You Asked, the Experts Answered – The Chinese Personal Information Protection Law

March 4, 2021
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Despite China’s Personal Information Protection Law (PIPL) still being in the drafting phases, it has already caught the attention of international companies doing business in China. And rightly so, this historic change in China’s approach to regulating individuals’ data and privacy is something that companies should prepare for accordingly.

To this end, on February 25th we held a webinar with some experts on-the-ground, who answered some FAQs, outlined the law’s key features, and shared their recommendations.

The experts

  • Zach Lichtblau, partner at Shanghai’s Bonnard-Lawson law firm and partner at Equasia
  • Lawrence Federman, founder and CEO at Asia Advisers

Zach Lichtblau, Lawrence Federman

 

Here are some of their insights:

What is considered “personal information”?

As defined by the PIPL’s second draft, personal information is information recorded electronically or by other means that identifies or can identify an individual. This does not include anonymized data that cannot be traced back to the user.

Under what conditions is it possible to collect information?

6 core principles summarize the essence of this law:

  • Legality – data processing has to be done in a lawful manner
  • Explicit purpose –information can only be collected for a legitimate and specific purpose
  • Minimum necessity – collection of information can be done to the minimum extent necessary according to the purpose
  • Transparency – the data handler must notify the data subject that information about them has been collected
  • Accountability – the data handler is accountable to the data subject
  • Data security – the data handler needs to ensure data is handled in a secure way and prevent data leakages or misuse

To sum up, companies can collect data about any relevant third party, bearing in mind that the means by which the information was collected must be in line with the purpose it was gathered for in the first place. Naturally, the more information a company collects, the higher the risks. The most important condition to remember is that information can be collected and stored only with the consent of the individual and in full transparency, just as required by the European General Data Protection Regulation (GDPR).

When will the law take effect?

Because the law is a draft, it is still uncertain when it will be enacted officially, with local experts speculating it to be in early 2022. At this point, with Chinese interpretations of the law still remaining ambiguous, it is advisable to keep up-to-date with local experts’ predictions and seek out China business support where needed.

How long can companies store and retain company data?

When the company itself collects information, it shouldn’t keep the data longer than needed, except with consent. For any recruitment in China for example, after filling the position and when there is no longer a need to keep the leftover CVs, simply get rid of them.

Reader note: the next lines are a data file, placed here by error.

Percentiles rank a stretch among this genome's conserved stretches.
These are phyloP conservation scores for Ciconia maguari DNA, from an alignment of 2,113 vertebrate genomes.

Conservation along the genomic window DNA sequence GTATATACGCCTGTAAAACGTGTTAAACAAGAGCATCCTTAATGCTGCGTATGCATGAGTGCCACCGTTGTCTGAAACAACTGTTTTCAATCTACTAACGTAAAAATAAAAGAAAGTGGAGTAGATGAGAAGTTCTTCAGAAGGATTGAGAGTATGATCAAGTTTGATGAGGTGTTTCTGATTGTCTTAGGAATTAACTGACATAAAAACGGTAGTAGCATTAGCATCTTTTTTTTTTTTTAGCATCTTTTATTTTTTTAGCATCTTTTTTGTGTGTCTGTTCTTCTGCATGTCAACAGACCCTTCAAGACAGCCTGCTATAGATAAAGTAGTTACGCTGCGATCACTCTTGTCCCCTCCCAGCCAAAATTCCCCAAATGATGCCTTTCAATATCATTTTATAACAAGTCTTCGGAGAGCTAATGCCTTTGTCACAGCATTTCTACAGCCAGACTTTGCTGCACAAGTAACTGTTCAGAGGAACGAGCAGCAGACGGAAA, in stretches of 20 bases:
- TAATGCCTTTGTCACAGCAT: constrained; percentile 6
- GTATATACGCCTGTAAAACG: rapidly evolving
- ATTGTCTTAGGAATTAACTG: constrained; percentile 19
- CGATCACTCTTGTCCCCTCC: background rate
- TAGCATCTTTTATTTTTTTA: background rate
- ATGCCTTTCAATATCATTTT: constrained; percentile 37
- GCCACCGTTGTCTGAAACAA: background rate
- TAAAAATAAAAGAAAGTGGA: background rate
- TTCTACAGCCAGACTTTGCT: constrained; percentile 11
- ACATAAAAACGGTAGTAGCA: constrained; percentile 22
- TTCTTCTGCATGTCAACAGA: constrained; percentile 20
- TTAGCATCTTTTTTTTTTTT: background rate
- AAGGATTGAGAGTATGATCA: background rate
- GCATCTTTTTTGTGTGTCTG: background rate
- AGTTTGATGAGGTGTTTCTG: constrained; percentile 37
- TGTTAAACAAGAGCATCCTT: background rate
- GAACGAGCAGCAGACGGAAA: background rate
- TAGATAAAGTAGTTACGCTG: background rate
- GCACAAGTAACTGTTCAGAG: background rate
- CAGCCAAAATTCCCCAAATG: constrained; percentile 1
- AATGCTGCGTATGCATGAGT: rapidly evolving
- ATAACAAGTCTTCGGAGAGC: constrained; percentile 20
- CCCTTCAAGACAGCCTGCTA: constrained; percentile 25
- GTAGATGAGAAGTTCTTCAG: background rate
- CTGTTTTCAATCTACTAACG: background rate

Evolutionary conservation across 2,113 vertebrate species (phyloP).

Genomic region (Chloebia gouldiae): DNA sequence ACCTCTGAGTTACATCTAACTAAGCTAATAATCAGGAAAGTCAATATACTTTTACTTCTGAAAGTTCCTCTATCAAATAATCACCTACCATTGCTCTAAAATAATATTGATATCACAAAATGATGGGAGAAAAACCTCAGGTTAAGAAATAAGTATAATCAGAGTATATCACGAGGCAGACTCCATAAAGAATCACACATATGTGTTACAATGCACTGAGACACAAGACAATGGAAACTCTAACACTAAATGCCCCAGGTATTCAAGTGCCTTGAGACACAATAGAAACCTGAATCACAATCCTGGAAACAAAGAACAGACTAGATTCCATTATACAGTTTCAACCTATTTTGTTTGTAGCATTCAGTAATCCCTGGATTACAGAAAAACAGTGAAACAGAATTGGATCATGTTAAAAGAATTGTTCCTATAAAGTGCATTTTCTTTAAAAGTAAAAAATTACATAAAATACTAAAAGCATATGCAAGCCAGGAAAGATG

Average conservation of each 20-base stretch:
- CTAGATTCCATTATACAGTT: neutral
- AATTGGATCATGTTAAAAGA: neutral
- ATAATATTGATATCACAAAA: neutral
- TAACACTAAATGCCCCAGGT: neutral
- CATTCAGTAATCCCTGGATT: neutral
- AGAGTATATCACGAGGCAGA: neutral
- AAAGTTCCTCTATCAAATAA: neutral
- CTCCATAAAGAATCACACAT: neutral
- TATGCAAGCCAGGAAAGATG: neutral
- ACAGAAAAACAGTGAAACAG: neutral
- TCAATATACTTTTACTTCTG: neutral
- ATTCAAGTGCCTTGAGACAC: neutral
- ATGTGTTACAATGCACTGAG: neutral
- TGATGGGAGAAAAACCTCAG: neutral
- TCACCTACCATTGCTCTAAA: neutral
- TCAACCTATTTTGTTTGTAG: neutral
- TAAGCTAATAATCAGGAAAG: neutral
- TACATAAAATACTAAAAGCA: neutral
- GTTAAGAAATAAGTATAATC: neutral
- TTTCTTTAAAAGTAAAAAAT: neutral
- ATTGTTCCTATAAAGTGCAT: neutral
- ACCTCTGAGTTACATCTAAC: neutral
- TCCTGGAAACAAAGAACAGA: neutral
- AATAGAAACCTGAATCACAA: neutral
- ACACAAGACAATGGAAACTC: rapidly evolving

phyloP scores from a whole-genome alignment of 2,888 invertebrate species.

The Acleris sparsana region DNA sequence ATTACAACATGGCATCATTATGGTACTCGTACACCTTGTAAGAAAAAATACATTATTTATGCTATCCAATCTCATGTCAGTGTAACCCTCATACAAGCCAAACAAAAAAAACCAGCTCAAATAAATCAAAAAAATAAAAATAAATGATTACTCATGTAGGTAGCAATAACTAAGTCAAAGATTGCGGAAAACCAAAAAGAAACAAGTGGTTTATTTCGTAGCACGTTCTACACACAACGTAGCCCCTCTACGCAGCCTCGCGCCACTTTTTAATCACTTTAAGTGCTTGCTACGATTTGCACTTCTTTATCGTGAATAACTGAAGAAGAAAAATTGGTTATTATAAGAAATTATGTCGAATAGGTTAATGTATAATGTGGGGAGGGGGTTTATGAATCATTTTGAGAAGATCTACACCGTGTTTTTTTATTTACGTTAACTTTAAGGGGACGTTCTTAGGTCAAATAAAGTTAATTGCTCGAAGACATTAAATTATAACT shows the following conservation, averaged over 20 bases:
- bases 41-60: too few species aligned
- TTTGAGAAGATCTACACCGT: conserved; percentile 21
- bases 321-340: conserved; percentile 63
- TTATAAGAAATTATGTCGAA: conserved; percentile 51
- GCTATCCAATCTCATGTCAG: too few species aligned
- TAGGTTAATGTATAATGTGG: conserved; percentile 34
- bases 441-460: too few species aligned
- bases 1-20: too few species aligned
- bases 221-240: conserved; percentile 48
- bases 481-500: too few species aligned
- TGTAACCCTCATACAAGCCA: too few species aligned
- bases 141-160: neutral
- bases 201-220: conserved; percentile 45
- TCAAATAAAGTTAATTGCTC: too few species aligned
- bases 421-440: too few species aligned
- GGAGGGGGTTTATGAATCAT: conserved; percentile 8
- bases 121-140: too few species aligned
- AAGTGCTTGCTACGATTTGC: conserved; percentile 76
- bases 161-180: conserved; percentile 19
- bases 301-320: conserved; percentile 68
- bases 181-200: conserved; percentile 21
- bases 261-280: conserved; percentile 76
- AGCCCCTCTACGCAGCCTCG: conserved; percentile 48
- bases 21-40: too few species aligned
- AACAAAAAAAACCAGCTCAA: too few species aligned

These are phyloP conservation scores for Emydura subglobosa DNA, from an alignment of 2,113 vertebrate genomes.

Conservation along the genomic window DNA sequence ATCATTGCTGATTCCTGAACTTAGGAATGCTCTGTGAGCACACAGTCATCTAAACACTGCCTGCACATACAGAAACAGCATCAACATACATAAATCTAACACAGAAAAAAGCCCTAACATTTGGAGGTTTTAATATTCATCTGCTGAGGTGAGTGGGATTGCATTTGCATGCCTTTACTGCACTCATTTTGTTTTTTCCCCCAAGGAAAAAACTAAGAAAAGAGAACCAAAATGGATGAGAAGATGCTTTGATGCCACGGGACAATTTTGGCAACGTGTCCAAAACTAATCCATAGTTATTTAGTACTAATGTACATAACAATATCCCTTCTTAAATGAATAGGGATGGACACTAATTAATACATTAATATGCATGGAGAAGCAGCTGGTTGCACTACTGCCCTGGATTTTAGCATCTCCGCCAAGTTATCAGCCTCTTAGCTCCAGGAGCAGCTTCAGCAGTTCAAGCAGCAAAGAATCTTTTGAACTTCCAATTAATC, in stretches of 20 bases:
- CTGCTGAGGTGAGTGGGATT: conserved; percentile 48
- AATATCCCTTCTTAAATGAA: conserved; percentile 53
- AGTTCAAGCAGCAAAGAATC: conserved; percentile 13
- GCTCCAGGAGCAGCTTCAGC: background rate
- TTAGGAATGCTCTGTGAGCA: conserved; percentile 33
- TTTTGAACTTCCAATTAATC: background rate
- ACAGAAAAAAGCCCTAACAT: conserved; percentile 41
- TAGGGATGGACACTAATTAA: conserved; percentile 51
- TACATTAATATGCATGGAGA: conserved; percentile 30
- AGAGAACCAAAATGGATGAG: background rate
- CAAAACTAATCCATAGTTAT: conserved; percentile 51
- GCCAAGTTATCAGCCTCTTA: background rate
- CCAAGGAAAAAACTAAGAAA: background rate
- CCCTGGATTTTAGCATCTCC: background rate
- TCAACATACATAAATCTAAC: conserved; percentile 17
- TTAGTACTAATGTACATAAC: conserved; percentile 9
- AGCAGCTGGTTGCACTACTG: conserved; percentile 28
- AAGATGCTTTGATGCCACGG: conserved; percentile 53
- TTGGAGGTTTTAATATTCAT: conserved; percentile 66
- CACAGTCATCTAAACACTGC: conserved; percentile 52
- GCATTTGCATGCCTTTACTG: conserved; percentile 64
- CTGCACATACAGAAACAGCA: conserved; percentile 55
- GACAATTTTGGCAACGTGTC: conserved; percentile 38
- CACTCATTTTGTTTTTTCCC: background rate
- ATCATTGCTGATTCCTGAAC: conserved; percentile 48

For the same reason, when cooperating with a third party who holds some of the company’s information, it should be agreed and documented in the contract how the information is handled after the employment relationship ends.

What are the implications regarding cross-border data transfers?

Exporting data from China is an important issue for the Chinese authorities, with some experts stating that Beijing could go as far as lamenting any breaches as a threat to national security. So when transferring information outside of China there are additional requirements that must be met. The Chinese law stipulates explicitly that under certain circumstances the law also applies to companies based outside of China who hold information about Chinese citizens residing in China.

What are the sanctions imposed for non-compliance with the law?

Failure to comply with the law is considered a criminal offense that may result in arrest. Due to the similarity between Chinese law and its European counterpart (GDPR), it is estimated that many of the penalties in China will be similar to those in Europe. For example, such fines can amount to 50 million RMB (over 7.5 million USD), or up to 5% of the company’s annual turnover.

5 tips to take away

  • Remember to notify all your data subjects about your intention to collect their data and perhaps transfer it. Remember to get their prior consent!
  • When transferring information out of China, try as much as possible to de-identify / anonymize the data.
  • If you work with local agencies, job advertising sites, etc. – ensure that your partners also meet the requirements of the law and that they also get the consent of their end-users.
  • Define your course of action by assessing your risk tolerance, and your exposure to the law.
  • Make privacy policy part of your overall company policy program, appoint one employee to be responsible for data privacy and formulate clear procedures for processes of collection, management, storage, and transfers of information.

Thanks to our speakers, participants, and everyone who took part! As always, we at PTL Group will be happy to assist you at every stage of your China journey.

 

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